The Opera browser has been around since 1995, but since that time it has gone through so many changes and is very different than how it was in the 90s or even the 2000s. I take a look at Opera 65 and see how it fares against competing web browsers.
Background info on Opera Browser
Opera was first released in 1995 and was a paid browser before giving users the choice to continue using it for free with ads in 2000. It eventually became completely free with no ads. The Opera browser is often credited for being the first to implement tabbed browsing into its software along with a number of other features before they became widely adopted.
For most of its existence, Opera browser ran on its own rendering engine that was not similar to Internet Explorer or Mozilla Firefox. It became formally known as the “presto” engine and was discarded after being used for about 10 years.
Modern versions of Opera run on a modified version of Chromium, the open source version of Chrome. Through the switch, Opera lost many of its power user features that it was known for and it has taken a number of years for some of those features to be added back.
For those interested, I took a look at Opera before way back in 2016.
Initial Thoughts on Opera
When launching the program for the first time, users can see right away from the UI that this browser is a bit different from Chrome. There are 3 main locations for accessing menus: The quick preferences button in the upper right corner, the sidebar panel in the lower left, and the main browser options in the top left (Opera logo).
The first thing I did was dig into the preferences to see what options were available to me and what I could disable. There seem to be a few “commercial” options that I had to go and uncheck. These are presumably Opera partners and how they gain revenue. That’s fair, but I don’t really feel like Opera is a company that focuses much on the privacy of its users compared to Firefox or Brave.
Opera ships with a built-in ad blocker out of the box, however, it can be customized by going to the preferences. This is still great for users out there that don’t have an interest in using extensions or those that like to have additional features baked into their browser.
The ad blocker will show how many trackers and ads it blocked, but I often found that it displayed 0 on some pages where it clearly was blocking a number of items. This is most likely a bug, but I would appreciate some reliability when it comes to reporting on this kind of thing.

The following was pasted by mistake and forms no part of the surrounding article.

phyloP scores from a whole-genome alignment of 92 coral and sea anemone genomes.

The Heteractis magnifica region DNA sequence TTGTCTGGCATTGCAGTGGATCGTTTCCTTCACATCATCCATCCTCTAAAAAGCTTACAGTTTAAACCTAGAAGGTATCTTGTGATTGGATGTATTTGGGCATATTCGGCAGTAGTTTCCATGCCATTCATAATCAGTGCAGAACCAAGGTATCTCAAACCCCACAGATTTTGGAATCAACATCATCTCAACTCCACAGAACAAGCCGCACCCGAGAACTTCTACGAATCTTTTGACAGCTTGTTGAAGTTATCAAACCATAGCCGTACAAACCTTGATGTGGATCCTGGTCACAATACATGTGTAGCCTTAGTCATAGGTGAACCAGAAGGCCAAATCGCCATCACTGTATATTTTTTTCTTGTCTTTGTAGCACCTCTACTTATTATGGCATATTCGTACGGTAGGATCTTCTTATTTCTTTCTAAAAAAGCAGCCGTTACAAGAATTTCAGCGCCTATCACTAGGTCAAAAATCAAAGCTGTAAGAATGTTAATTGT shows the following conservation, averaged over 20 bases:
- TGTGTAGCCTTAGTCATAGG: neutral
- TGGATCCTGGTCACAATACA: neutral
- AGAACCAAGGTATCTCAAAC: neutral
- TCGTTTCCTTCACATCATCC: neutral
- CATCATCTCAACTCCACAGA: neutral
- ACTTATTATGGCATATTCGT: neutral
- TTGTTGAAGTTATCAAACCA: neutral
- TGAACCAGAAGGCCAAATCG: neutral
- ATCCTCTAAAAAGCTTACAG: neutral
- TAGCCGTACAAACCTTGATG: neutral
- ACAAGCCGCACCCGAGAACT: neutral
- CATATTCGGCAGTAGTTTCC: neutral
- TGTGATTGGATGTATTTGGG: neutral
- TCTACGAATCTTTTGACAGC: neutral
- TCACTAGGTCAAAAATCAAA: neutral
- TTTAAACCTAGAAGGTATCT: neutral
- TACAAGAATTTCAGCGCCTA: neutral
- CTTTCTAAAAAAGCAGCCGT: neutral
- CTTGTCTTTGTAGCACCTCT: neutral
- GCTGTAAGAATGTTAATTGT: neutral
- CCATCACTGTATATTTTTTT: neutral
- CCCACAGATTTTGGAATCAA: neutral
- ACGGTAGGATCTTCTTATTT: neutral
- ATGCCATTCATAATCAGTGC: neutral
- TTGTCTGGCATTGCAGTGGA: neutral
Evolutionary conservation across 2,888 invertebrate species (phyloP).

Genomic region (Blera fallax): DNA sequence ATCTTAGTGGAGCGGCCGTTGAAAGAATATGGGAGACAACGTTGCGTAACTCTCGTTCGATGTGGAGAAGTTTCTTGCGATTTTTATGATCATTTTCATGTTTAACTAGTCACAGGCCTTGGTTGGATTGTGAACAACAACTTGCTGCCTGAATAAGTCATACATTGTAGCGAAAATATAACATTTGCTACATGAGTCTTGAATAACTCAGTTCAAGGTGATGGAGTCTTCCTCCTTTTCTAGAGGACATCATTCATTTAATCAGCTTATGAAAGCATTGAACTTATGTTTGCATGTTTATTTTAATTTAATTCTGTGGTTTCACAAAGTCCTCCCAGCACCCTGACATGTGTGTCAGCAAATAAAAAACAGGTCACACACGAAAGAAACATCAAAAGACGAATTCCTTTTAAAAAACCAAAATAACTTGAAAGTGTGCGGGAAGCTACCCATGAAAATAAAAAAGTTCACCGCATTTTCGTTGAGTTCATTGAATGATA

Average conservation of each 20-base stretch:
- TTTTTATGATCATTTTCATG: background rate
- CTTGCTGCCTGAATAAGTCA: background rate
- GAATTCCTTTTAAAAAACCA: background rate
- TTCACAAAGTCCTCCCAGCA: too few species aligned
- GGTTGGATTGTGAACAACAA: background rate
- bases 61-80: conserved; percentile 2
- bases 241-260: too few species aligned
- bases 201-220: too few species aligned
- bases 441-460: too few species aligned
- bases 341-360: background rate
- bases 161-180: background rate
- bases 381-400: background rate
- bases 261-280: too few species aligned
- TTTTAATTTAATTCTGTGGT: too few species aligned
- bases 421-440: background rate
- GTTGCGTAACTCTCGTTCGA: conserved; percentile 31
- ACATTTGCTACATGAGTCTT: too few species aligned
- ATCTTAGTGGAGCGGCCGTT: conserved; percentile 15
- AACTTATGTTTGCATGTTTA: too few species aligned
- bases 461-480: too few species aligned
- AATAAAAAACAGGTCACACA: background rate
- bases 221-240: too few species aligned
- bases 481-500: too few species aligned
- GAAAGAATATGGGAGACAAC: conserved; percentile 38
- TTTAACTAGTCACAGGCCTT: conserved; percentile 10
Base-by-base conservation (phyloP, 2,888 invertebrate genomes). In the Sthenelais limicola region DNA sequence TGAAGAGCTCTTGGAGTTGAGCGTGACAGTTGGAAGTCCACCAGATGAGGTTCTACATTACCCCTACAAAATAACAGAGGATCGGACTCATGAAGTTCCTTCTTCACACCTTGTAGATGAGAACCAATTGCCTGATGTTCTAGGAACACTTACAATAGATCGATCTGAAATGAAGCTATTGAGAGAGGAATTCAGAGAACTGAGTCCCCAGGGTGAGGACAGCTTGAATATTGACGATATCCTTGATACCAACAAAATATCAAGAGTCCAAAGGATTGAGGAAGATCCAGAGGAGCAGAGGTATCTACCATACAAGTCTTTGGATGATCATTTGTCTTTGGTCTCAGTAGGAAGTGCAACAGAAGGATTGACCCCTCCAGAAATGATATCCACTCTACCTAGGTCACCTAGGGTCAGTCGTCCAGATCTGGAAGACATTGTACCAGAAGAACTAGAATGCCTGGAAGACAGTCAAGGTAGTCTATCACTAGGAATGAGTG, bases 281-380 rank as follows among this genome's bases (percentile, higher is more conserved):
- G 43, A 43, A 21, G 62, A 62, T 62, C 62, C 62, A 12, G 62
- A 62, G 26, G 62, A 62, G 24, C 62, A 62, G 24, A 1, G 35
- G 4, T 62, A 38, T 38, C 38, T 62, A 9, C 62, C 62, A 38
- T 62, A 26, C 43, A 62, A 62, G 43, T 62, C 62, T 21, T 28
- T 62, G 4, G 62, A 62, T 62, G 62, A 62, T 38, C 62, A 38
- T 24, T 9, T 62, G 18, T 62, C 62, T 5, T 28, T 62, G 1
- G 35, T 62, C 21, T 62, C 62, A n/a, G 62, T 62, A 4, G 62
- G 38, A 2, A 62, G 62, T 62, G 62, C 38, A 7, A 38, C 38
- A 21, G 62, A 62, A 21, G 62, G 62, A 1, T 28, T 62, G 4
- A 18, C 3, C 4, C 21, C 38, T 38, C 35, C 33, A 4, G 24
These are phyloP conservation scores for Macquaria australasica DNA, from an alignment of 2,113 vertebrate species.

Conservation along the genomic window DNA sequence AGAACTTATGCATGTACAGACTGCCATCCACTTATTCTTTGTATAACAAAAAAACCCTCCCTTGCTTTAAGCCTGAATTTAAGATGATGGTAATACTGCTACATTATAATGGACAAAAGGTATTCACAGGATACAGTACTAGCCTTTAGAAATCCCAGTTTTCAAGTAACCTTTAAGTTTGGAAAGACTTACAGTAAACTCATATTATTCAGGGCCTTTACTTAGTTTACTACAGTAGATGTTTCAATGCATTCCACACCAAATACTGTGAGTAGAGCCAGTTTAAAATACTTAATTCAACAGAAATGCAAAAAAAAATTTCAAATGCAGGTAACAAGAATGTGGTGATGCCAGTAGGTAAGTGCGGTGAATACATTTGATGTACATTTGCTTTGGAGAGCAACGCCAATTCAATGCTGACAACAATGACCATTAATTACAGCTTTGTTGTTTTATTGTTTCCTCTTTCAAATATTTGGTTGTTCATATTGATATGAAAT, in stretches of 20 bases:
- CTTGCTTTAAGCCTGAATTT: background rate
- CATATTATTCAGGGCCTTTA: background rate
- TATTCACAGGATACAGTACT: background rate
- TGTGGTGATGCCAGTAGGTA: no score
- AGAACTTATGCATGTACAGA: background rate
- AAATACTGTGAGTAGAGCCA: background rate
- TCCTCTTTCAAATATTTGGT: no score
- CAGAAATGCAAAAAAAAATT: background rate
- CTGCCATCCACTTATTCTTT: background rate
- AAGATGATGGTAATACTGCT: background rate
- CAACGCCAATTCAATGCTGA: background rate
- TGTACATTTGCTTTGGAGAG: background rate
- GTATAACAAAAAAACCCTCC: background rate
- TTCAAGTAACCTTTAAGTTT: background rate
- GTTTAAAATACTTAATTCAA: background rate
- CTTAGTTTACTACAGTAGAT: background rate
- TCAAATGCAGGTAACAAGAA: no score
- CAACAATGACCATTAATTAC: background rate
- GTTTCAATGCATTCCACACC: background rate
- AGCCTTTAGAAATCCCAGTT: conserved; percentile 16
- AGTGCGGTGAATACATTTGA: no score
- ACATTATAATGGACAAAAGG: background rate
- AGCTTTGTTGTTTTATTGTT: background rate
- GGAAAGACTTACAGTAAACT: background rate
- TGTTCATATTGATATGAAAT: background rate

Although there are bugs with displaying the number of items blocked, overall Opera did a great job at keeping sites speedy and ad-free when I surfed.
The built-in free VPN feature is very welcome and was extremely handy for toggling it on when trying to access region-restricted websites/videos. However, this is not a true VPN and there should be no expectation of privacy from this service. For people that need real privacy and speed, they are better served by using a paid option.
Users of Facebook, Whatsapp, and Telegram will be especially pleased with this feature. Messaging is built-in, so there is no need to install additional apps if you’re the kind of person that wants to do all your communication from the browser. Downloads, notes, and other options can also be accessed here. I’ve never been a fan of this kind of sidebar, but I understand their appeal.
Opera Pop-up search
The browser tries to save you time by giving you some helpful options when text is highlighted. For example, time zone and currency conversion (configurable in prefs) in addition to the usual “search X on the web”
These are some quick toggle options such as browser theme (white/dark), wallpaper, and other UI elements you can quickly turn off. You can even change the download location right there in the sidebar. This is a simple yet highly convenient feature that I could see myself using often.
For those wanting to branch out from vanilla Chrome or Firefox, Opera is a very nice browser with some useful features included. It’s a step between the basics of Chrome and the “everything but the kitchen sink” approach by Vivaldi browser.
With the exception of some non-changeable settings (Google search shows up on new tab pages even if a different search engine is set to default), I believe Opera is a fantastic browser and I can understand why so many users love it. It tries to implement features that are convenient without bloating the software too much.
In terms of privacy, I’m not sure if Opera is better or worse than Google when it comes to telemetry and other user-tracking methods. One example I found was the first-run test performed by an employee of Brave Software which I will link to here. Opera has since reduced the amount of first-run requests, but I would like to see more information about their telemetry. For those that are sensitive about privacy, I still recommend Brave and Firefox.
The Opera browser is available for all major platforms (Windows, macOS, Linux) as well as mobile devices.